NHS dentistry should be made up of private and Government funding, Michael Watson argues.
Two opinion pieces of significance crossed my radar last week, not on dentistry specifically, but on the NHS in general.
One was from Roy Lilley, a well-known commentator, who describes himself as the NHS’s biggest cheer leader.
He described the week as one where ‘we have lost the collective plot and abandoned any concept that the NHS is a whole system’.
He wrote: ‘It’s been a week where the NHS has let me down, some of the people working in it have astonished me with their complacency and the organisations that run it shown an institutional insouciance,’ wow!
He was scathing of an NHS where, for example:
- It’s quicker to get a pizza delivered than an ambulance
- You can take more hand luggage on an airplane than bags on patient transport
- British Gas has better services for the vulnerable than the NHS
- It’s easier to get a wasp’s nest removed from your loft, than wax out of your ears
- You can access your credit rating, easier than it is to find out about your treatment plan or your patient records
- There is more dialogue between North and South Korea than there is between health professionals working on a ward.
He summed it all up as the week ‘when there was more truth in a double-glazing leaflet than in a Government press release about NHS funding.’
Throughout my professional life, I was a strong supporter of NHS dentistry, so I look in a similarly critical way at stories nowadays that expose its weaknesses.
Within the last month, there have been more stories of children having teeth removed under general anaesthetic, more practices closing or handing back their contracts and practices paying back thousands of pounds in clawback, most of which money is lost to NHS dentistry.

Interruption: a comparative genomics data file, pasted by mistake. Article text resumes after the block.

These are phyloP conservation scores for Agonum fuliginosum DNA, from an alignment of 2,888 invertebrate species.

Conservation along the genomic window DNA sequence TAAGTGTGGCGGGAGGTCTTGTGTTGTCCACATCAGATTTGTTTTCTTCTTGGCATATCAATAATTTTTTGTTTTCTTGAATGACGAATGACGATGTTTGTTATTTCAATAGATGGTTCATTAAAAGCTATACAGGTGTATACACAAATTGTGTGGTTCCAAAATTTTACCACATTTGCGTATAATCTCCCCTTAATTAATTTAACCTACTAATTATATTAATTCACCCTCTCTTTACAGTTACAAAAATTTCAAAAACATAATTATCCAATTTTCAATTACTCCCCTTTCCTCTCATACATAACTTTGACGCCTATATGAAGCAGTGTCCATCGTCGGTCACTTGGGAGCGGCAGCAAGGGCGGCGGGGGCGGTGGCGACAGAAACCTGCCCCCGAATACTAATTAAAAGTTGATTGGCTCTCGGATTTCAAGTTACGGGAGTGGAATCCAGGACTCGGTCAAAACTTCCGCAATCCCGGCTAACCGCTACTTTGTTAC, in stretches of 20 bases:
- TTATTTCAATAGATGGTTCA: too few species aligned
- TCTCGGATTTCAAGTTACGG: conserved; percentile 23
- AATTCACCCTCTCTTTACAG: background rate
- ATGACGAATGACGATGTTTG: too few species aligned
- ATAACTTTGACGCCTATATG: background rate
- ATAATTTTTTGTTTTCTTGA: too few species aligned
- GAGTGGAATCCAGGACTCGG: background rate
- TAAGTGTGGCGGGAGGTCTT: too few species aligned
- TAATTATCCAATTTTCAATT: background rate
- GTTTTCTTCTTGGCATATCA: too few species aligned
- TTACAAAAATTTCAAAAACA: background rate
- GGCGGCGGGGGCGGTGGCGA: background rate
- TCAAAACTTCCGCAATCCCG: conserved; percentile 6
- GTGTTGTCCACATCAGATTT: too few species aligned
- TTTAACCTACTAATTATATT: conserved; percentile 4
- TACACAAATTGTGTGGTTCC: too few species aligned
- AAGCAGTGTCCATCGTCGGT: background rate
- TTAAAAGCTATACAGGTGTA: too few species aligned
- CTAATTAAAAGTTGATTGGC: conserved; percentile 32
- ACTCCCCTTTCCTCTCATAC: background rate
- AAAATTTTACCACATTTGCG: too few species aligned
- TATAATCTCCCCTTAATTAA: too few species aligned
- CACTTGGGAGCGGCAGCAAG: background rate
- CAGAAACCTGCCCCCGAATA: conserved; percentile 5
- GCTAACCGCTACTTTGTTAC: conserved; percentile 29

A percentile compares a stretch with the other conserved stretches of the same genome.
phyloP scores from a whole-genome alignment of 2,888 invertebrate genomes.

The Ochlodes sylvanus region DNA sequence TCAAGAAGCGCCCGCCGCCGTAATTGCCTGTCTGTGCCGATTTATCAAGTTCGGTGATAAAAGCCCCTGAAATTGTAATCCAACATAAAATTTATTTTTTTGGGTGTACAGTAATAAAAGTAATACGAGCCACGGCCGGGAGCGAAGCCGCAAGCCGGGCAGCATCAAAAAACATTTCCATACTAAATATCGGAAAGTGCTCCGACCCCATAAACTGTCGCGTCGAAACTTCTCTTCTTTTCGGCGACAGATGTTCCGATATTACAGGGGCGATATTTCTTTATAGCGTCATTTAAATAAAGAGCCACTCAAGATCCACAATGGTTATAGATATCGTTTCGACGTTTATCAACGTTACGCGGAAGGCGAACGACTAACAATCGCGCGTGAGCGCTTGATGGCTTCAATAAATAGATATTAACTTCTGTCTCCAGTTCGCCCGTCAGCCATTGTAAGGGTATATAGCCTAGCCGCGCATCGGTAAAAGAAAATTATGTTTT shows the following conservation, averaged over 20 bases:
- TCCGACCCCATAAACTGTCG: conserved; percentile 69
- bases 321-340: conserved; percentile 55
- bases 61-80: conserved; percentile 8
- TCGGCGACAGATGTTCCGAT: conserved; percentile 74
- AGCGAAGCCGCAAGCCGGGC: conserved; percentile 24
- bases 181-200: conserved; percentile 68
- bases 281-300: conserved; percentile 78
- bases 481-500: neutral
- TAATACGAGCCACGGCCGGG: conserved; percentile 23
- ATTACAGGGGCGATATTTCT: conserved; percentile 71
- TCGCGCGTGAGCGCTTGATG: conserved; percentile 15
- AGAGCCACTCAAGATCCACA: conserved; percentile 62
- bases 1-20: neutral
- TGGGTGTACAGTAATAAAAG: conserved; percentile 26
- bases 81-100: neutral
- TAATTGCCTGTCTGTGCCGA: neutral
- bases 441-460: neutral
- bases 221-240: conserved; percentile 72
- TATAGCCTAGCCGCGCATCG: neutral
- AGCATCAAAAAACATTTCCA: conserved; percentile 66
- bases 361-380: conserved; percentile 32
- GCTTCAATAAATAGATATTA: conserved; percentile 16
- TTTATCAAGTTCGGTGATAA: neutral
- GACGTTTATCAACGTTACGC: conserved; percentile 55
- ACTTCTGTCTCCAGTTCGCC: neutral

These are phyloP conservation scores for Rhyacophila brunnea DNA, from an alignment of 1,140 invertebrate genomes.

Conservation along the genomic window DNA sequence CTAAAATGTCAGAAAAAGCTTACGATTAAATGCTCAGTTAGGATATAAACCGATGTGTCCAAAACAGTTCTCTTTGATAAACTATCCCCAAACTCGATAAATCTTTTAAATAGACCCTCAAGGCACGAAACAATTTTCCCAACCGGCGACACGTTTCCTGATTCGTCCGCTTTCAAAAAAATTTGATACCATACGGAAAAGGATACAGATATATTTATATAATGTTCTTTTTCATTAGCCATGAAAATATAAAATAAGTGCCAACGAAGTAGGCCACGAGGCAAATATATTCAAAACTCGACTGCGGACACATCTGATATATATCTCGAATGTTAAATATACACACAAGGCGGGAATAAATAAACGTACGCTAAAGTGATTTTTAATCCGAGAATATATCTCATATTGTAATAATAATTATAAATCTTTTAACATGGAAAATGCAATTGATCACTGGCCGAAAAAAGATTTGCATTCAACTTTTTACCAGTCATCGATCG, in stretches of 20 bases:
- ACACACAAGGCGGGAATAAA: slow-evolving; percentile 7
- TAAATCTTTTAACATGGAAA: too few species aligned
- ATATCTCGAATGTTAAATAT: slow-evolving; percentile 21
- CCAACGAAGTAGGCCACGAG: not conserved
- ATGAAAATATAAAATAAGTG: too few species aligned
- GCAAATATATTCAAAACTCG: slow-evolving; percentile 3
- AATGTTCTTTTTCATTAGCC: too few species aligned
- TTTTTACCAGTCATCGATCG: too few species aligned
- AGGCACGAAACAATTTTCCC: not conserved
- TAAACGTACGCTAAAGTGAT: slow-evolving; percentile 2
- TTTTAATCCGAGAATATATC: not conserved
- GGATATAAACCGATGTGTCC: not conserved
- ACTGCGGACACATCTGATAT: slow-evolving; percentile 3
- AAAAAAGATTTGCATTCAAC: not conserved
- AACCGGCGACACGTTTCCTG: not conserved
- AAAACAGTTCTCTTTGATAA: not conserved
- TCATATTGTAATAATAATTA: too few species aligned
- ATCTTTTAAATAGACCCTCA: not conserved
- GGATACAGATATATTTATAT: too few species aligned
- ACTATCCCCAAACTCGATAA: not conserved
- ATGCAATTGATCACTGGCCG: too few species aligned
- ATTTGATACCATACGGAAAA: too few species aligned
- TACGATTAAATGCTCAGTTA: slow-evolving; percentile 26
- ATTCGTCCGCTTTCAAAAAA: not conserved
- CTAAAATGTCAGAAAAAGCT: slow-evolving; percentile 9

There have recently been stories of people in Wales having to travel miles to access NHS dental services and when a practice opened in Llangollen, hundreds of people queued for hours to register there.
This brings me on to the second article I read, this time from Madeline Grant, editorial manager at the Institute of Economic Affairs, a free-market think tank.
She urged readers to stop kidding themselves about the NHS.
‘Simply throwing more money at our inefficient health service won’t make it better for patients,’ she wrote, so not a great fan of the NHS then.
She added: ‘Commentators who call for reform of the monolithic NHS are invariably howled down.
‘It is a bold politician who dares to do so.’
The additional funding promised in the budget is little more than a short-term fix.
She wrote: ‘Without efficiency gains and painful but essential reform, (the NHS) will always be blighted by rationing, waiting lists, and worse patient outcomes than the rest of the developed world.’
State and private funding
Although Britain spends a higher proportion of its GDP on healthcare than the average spent by other industrialised nations, these countries often spend more overall because their healthcare systems make it easy to top up state provision with private cash.
Grant noted that Britain, by contrast, makes it hard to supplement NHS care, top-ups are discouraged and are often impossible.
She cited Australia, which offers free health cover for everyone but encourages citizens to top up these costs wherever possible.
Sadly, she said: ‘Given our worship of the NHS, it will be politically difficult to introduce such cost-sharing elements.’
To return to dentistry in the UK, NHS and private provision are seen as separate and often antagonistic elements.
Even where there is a contribution (often substantial) from patients, the amount is determined by the Government not the free market.
Isn’t it time we rethought the whole financial basis of dentistry, to make it an ‘amalgam’ of state and private funding?
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